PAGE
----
Patricia Shafer, July 10, 2015
Our program The Global Class helps US schools connect with the world in unexpected ways. Great sentiments and photos are emerging from teachers who just returned from a “Food, Sustainability, Peace” trip to Costa Rica. Seven of these teachers are from East Mecklenburg, a public high school in Charlotte, North Carolina, that has embarked on a three-year Global Immersion Journey. One of the first big “Aha” moments of this facilitated journey was the leadership team’s realization that there had never been a group international trip for East Meck teachers. They agreed on Costa Rica as the first opportunity.
Of course, a trip like this means thousands of photos and memories. But global education facilitator Carina Cordero, who guided the trip, suggests that the traditional Costa Rican greeting of “Pura Vida!” (pure life) captures the essence. And there is definitely a peaceful feeling that comes through in some of the photos of fresh food. As the 2015-16 school year nears, these teachers will spend a full day reflecting and planning how to incorporate trip insights into lesson plans. East Meck has a 2015-16 goal of 50% of students experiencing a deep dive education experience on the global theme of “Food, Sustainability, Peace.”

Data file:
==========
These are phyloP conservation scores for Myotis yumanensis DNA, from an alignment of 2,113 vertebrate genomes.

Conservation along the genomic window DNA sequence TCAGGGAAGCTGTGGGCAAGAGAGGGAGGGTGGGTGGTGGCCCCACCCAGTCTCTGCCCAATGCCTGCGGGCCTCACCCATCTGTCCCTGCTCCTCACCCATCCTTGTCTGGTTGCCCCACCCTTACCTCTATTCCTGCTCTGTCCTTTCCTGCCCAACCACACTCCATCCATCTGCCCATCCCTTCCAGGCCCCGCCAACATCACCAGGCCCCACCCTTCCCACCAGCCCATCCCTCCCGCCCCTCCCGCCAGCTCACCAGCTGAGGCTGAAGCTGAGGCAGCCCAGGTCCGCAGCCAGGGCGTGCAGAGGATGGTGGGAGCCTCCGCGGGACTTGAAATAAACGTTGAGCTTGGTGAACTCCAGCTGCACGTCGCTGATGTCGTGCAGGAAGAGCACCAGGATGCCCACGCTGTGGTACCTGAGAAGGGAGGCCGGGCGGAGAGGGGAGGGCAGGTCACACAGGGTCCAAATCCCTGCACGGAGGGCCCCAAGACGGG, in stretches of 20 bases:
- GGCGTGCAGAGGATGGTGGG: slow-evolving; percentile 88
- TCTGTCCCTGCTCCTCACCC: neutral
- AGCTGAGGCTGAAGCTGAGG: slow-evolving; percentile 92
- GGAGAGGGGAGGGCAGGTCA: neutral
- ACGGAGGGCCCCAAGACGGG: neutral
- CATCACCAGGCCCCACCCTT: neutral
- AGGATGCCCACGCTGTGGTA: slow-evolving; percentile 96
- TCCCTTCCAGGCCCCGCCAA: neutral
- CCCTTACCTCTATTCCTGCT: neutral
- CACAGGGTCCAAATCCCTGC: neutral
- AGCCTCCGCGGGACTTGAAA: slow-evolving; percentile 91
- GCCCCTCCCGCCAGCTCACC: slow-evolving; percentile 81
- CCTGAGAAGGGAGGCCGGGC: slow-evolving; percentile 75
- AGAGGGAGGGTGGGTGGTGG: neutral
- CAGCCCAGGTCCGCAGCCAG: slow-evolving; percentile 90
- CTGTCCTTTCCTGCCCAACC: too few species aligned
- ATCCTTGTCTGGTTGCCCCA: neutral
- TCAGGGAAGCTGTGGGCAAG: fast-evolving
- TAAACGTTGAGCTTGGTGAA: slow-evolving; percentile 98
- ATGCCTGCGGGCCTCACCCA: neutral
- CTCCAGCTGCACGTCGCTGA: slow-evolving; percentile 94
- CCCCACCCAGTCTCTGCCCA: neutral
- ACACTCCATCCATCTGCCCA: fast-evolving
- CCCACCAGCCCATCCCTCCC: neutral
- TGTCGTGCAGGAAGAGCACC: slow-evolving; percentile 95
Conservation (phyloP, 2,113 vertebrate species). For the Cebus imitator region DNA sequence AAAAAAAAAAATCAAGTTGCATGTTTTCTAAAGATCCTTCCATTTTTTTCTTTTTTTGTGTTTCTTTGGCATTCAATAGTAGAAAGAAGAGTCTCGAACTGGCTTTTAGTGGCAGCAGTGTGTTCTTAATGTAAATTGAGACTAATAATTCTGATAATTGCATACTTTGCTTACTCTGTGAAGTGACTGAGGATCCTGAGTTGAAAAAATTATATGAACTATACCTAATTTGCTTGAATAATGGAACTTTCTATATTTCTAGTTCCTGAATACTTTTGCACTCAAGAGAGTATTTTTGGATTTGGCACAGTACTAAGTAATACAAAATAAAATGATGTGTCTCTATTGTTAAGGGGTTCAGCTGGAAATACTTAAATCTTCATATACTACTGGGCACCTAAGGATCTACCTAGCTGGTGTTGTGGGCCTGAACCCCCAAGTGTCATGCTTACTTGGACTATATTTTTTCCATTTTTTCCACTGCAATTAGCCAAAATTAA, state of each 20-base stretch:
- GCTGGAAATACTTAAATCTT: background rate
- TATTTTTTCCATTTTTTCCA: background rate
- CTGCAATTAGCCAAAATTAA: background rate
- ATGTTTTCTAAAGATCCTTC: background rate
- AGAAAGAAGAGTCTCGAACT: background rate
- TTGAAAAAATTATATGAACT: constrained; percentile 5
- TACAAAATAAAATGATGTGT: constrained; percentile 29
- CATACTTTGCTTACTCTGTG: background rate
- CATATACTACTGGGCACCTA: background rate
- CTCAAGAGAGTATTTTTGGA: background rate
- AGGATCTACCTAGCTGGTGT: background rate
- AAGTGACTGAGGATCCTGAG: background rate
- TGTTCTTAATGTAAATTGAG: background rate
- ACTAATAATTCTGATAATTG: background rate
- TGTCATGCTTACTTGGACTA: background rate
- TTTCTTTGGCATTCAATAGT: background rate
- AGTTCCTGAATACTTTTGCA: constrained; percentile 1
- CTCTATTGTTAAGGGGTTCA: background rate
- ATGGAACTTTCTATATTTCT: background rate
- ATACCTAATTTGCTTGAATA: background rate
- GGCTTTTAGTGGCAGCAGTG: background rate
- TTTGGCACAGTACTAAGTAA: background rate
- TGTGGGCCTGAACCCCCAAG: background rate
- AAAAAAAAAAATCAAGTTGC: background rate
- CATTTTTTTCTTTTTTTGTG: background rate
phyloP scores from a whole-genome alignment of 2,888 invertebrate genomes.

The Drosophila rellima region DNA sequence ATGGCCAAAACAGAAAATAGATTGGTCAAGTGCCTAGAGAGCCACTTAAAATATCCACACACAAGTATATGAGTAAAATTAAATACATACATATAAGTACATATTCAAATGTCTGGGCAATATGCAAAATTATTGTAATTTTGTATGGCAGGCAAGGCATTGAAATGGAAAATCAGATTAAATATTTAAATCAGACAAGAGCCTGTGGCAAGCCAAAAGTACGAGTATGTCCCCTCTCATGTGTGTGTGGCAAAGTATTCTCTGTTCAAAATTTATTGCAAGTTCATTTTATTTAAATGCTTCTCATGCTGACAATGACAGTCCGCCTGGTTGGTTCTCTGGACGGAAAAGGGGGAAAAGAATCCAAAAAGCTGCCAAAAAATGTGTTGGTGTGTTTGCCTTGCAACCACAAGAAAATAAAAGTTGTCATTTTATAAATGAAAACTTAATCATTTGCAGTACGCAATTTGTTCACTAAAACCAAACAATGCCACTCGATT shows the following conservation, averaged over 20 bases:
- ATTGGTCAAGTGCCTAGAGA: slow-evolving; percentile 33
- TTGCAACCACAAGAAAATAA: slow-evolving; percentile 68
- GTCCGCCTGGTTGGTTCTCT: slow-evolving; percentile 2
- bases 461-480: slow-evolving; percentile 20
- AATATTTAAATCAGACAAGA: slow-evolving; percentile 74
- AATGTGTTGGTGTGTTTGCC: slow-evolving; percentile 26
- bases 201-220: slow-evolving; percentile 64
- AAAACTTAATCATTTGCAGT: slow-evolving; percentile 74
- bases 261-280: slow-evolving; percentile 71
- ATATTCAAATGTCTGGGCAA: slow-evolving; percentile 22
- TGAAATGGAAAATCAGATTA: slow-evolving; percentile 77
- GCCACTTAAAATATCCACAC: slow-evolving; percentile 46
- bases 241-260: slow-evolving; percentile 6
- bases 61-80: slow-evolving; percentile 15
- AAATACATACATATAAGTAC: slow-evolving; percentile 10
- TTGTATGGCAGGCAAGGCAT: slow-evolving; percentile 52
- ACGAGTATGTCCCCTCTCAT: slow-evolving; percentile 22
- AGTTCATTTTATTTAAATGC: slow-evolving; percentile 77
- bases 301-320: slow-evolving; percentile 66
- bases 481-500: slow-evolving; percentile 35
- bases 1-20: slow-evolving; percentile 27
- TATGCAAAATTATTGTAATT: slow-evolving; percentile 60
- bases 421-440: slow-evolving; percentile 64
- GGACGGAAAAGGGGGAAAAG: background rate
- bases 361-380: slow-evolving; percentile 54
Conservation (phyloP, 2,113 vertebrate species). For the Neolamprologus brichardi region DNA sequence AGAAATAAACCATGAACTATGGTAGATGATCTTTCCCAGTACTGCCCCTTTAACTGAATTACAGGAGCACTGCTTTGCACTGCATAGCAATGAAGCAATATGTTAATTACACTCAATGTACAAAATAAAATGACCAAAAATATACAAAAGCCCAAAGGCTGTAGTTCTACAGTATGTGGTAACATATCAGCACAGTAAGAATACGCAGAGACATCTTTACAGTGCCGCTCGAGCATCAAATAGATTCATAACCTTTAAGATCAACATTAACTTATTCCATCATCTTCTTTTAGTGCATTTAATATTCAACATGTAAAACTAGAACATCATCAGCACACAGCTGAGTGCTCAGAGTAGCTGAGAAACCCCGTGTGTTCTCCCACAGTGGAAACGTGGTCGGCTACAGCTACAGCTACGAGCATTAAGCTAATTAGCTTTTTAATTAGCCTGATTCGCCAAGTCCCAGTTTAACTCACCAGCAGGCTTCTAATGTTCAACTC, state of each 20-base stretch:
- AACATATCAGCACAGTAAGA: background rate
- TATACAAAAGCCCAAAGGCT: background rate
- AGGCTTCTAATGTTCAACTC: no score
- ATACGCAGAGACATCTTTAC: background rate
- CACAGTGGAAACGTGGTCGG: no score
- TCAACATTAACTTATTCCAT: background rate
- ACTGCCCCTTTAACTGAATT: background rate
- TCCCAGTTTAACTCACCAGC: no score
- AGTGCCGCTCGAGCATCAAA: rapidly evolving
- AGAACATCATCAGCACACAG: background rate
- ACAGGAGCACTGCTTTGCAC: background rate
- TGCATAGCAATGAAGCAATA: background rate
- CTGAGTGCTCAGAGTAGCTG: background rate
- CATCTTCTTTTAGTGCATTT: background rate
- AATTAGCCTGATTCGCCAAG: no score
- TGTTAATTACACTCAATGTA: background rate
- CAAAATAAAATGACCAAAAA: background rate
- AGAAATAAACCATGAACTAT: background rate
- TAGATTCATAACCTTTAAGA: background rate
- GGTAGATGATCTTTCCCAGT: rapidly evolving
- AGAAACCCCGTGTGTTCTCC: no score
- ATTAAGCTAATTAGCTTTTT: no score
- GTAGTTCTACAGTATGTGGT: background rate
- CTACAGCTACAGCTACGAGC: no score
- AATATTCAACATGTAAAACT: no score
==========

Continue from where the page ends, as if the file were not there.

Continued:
Meanwhile, it’s a summary from Jonathan Janus, who teaches 9th grade English and AP Human Geography, that inspires us at Mothering Across Continents and The Global Class: “It is easy to use global lingo and throw in global concepts at a shallow level. However, the ultimate goal of global education is to change the way students look at the world and live in the world. Three stories struck me as valuable lessons of the importance of facing challenges and overcoming them, lessons that I can apply. The first was the struggle of an organic coffee farmer to be a good steward of his land while trying to make money to support his family. Another was the scarred face of a Nicaraguan boy at a rural school whose poignant story captured our hearts, a reminder that immigration is not just a 1st world problem. The third story was the local fishermen who spent years taking on big business and ended up preserving a beautiful and rapidly shrinking way of life. These stories would have remained untold without the opportunity for us to witness them firsthand. This trip and others like it are essential to forming global teachers and global classrooms.”